Photographs taken by divers inspecting one cruise ship coated with Aquaterras in the Bahamas showed no fouling on the vessel after 20 months of static operation. A test patch on an SPC coated cruise ship, which also sat idle for 20 months off La Spezia, Italy, showed near-zero fouling.

“Prior to the COVID-19 outbreak, we had two full hull Aquaterras applications on cruise ships,” said Drew. “Now, demand is growing, and we have had to increase production to meet that demand.”

Drew noted that, typically, antifouling paints rely on a certain amount of ship movement to kick-start fouling control mechanisms. However, the pandemic prevented cruise ships from going to see or left their moorings only to make fresh water, which did not provide enough operational activity to activate the antifouling process, leading to the risk of fouling.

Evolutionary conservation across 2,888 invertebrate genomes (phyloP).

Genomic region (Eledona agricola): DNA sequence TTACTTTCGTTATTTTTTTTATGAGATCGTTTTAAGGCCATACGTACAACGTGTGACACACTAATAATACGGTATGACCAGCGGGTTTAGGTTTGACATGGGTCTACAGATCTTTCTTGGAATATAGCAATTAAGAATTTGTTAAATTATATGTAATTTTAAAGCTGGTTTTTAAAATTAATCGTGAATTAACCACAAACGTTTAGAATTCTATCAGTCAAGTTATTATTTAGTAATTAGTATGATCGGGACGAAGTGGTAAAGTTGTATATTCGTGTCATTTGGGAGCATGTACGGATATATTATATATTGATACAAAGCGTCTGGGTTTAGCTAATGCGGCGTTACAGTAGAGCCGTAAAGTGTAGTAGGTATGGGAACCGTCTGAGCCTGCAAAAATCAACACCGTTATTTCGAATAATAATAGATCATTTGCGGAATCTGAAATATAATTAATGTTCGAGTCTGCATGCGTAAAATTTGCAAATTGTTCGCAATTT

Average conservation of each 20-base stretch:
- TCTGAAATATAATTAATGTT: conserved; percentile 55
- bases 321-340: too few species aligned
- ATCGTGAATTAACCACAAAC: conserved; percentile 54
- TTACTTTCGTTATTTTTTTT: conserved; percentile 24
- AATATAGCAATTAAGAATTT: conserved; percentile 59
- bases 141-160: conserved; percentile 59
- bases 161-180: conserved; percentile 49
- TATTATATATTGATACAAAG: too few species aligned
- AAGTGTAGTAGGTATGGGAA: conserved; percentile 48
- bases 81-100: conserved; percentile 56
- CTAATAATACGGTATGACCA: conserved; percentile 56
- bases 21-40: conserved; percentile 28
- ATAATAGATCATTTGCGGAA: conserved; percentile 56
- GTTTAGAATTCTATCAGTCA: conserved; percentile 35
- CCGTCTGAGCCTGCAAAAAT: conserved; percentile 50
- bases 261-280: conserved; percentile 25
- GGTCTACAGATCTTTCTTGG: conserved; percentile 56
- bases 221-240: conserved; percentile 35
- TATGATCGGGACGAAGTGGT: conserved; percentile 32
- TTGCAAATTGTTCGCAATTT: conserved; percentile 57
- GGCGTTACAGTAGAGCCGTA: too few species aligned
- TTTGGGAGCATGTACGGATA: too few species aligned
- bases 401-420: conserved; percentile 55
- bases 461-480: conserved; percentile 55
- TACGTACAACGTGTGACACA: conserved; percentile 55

Nippon reported that ships coated with silicone-based paints, hard coatings and regular Self-Polishing Coatings (SPCs), including the company’s own A-LF-Sea range, were unable to compete with the Aquaterras results. Extensive growth build up was reportedly common during the pandemic hiatus.

“Some cruise ships had so much fouling when they started operating again that they suffered vibration as well as significant drag and excess fuel-consumption. However, despite extensive idling and static operation in warm and temperate waters, this coating kept the hulls of these ships extremely clean,” said Drew.